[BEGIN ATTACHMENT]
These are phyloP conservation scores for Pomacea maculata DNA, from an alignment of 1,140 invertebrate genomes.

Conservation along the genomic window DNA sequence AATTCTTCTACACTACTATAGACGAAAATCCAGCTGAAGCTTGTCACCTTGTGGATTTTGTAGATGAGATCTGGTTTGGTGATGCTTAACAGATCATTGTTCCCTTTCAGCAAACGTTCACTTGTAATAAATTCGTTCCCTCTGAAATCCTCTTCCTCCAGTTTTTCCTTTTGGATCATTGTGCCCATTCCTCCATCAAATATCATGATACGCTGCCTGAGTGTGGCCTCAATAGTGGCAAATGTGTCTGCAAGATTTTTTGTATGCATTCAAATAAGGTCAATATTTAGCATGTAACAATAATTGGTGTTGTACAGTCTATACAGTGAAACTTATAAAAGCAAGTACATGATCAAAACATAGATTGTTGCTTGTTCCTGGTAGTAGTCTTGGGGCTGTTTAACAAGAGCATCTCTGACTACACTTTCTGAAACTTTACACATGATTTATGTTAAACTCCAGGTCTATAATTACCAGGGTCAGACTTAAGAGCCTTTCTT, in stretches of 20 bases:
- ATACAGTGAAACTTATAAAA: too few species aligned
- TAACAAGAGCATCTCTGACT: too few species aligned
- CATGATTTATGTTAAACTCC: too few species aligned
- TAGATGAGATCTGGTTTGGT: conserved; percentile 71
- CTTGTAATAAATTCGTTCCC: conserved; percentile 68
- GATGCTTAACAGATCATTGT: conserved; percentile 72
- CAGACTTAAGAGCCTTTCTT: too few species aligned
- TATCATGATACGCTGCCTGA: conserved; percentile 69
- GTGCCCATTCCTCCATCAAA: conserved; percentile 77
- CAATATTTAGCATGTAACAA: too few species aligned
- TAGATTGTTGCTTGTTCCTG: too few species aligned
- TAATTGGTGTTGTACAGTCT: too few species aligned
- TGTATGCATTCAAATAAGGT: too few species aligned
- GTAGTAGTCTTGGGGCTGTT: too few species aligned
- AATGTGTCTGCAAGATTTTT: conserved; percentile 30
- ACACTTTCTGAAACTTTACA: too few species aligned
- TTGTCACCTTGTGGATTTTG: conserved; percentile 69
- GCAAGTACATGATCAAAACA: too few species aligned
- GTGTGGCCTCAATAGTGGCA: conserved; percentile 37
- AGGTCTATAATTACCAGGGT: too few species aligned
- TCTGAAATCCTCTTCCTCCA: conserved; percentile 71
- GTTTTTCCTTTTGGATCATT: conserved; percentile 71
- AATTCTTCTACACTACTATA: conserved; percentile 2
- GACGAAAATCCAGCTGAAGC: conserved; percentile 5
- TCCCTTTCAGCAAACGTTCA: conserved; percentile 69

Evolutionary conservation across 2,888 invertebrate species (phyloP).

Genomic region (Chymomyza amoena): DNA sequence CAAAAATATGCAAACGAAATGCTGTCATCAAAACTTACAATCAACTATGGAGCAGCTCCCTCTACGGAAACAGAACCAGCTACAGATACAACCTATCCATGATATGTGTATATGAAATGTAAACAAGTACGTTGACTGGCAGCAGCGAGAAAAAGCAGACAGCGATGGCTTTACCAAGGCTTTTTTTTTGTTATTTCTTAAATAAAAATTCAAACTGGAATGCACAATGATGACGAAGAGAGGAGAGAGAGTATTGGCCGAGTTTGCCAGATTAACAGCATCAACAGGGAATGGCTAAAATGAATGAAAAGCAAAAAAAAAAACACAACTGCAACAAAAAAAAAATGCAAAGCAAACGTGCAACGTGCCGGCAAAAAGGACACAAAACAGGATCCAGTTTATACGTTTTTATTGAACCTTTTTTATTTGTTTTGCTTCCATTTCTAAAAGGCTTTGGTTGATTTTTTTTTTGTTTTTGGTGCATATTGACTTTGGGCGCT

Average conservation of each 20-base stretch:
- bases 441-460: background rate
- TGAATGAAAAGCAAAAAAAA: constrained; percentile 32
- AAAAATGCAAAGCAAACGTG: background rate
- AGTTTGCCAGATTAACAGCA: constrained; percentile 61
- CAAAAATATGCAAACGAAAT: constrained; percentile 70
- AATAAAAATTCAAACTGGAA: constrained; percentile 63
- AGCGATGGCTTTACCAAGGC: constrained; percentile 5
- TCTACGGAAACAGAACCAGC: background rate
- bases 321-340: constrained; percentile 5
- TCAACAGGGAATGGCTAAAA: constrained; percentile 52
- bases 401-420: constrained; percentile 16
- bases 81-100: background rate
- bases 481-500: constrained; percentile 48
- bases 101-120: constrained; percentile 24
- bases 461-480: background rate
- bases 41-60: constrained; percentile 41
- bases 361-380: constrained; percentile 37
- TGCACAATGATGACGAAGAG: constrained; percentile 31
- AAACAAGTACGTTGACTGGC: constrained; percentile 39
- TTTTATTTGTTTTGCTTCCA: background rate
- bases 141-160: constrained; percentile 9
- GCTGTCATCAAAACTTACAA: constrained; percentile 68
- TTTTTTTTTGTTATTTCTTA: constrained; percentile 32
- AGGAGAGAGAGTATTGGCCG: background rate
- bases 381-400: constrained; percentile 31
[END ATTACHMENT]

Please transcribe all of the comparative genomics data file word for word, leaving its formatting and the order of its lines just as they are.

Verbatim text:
These are phyloP conservation scores for Pomacea maculata DNA, from an alignment of 1,140 invertebrate genomes.

Conservation along the genomic window DNA sequence AATTCTTCTACACTACTATAGACGAAAATCCAGCTGAAGCTTGTCACCTTGTGGATTTTGTAGATGAGATCTGGTTTGGTGATGCTTAACAGATCATTGTTCCCTTTCAGCAAACGTTCACTTGTAATAAATTCGTTCCCTCTGAAATCCTCTTCCTCCAGTTTTTCCTTTTGGATCATTGTGCCCATTCCTCCATCAAATATCATGATACGCTGCCTGAGTGTGGCCTCAATAGTGGCAAATGTGTCTGCAAGATTTTTTGTATGCATTCAAATAAGGTCAATATTTAGCATGTAACAATAATTGGTGTTGTACAGTCTATACAGTGAAACTTATAAAAGCAAGTACATGATCAAAACATAGATTGTTGCTTGTTCCTGGTAGTAGTCTTGGGGCTGTTTAACAAGAGCATCTCTGACTACACTTTCTGAAACTTTACACATGATTTATGTTAAACTCCAGGTCTATAATTACCAGGGTCAGACTTAAGAGCCTTTCTT, in stretches of 20 bases:
- ATACAGTGAAACTTATAAAA: too few species aligned
- TAACAAGAGCATCTCTGACT: too few species aligned
- CATGATTTATGTTAAACTCC: too few species aligned
- TAGATGAGATCTGGTTTGGT: conserved; percentile 71
- CTTGTAATAAATTCGTTCCC: conserved; percentile 68
- GATGCTTAACAGATCATTGT: conserved; percentile 72
- CAGACTTAAGAGCCTTTCTT: too few species aligned
- TATCATGATACGCTGCCTGA: conserved; percentile 69
- GTGCCCATTCCTCCATCAAA: conserved; percentile 77
- CAATATTTAGCATGTAACAA: too few species aligned
- TAGATTGTTGCTTGTTCCTG: too few species aligned
- TAATTGGTGTTGTACAGTCT: too few species aligned
- TGTATGCATTCAAATAAGGT: too few species aligned
- GTAGTAGTCTTGGGGCTGTT: too few species aligned
- AATGTGTCTGCAAGATTTTT: conserved; percentile 30
- ACACTTTCTGAAACTTTACA: too few species aligned
- TTGTCACCTTGTGGATTTTG: conserved; percentile 69
- GCAAGTACATGATCAAAACA: too few species aligned
- GTGTGGCCTCAATAGTGGCA: conserved; percentile 37
- AGGTCTATAATTACCAGGGT: too few species aligned
- TCTGAAATCCTCTTCCTCCA: conserved; percentile 71
- GTTTTTCCTTTTGGATCATT: conserved; percentile 71
- AATTCTTCTACACTACTATA: conserved; percentile 2
- GACGAAAATCCAGCTGAAGC: conserved; percentile 5
- TCCCTTTCAGCAAACGTTCA: conserved; percentile 69

Evolutionary conservation across 2,888 invertebrate species (phyloP).

Genomic region (Chymomyza amoena): DNA sequence CAAAAATATGCAAACGAAATGCTGTCATCAAAACTTACAATCAACTATGGAGCAGCTCCCTCTACGGAAACAGAACCAGCTACAGATACAACCTATCCATGATATGTGTATATGAAATGTAAACAAGTACGTTGACTGGCAGCAGCGAGAAAAAGCAGACAGCGATGGCTTTACCAAGGCTTTTTTTTTGTTATTTCTTAAATAAAAATTCAAACTGGAATGCACAATGATGACGAAGAGAGGAGAGAGAGTATTGGCCGAGTTTGCCAGATTAACAGCATCAACAGGGAATGGCTAAAATGAATGAAAAGCAAAAAAAAAAACACAACTGCAACAAAAAAAAAATGCAAAGCAAACGTGCAACGTGCCGGCAAAAAGGACACAAAACAGGATCCAGTTTATACGTTTTTATTGAACCTTTTTTATTTGTTTTGCTTCCATTTCTAAAAGGCTTTGGTTGATTTTTTTTTTGTTTTTGGTGCATATTGACTTTGGGCGCT

Average conservation of each 20-base stretch:
- bases 441-460: background rate
- TGAATGAAAAGCAAAAAAAA: constrained; percentile 32
- AAAAATGCAAAGCAAACGTG: background rate
- AGTTTGCCAGATTAACAGCA: constrained; percentile 61
- CAAAAATATGCAAACGAAAT: constrained; percentile 70
- AATAAAAATTCAAACTGGAA: constrained; percentile 63
- AGCGATGGCTTTACCAAGGC: constrained; percentile 5
- TCTACGGAAACAGAACCAGC: background rate
- bases 321-340: constrained; percentile 5
- TCAACAGGGAATGGCTAAAA: constrained; percentile 52
- bases 401-420: constrained; percentile 16
- bases 81-100: background rate
- bases 481-500: constrained; percentile 48
- bases 101-120: constrained; percentile 24
- bases 461-480: background rate
- bases 41-60: constrained; percentile 41
- bases 361-380: constrained; percentile 37
- TGCACAATGATGACGAAGAG: constrained; percentile 31
- AAACAAGTACGTTGACTGGC: constrained; percentile 39
- TTTTATTTGTTTTGCTTCCA: background rate
- bases 141-160: constrained; percentile 9
- GCTGTCATCAAAACTTACAA: constrained; percentile 68
- TTTTTTTTTGTTATTTCTTA: constrained; percentile 32
- AGGAGAGAGAGTATTGGCCG: background rate
- bases 381-400: constrained; percentile 31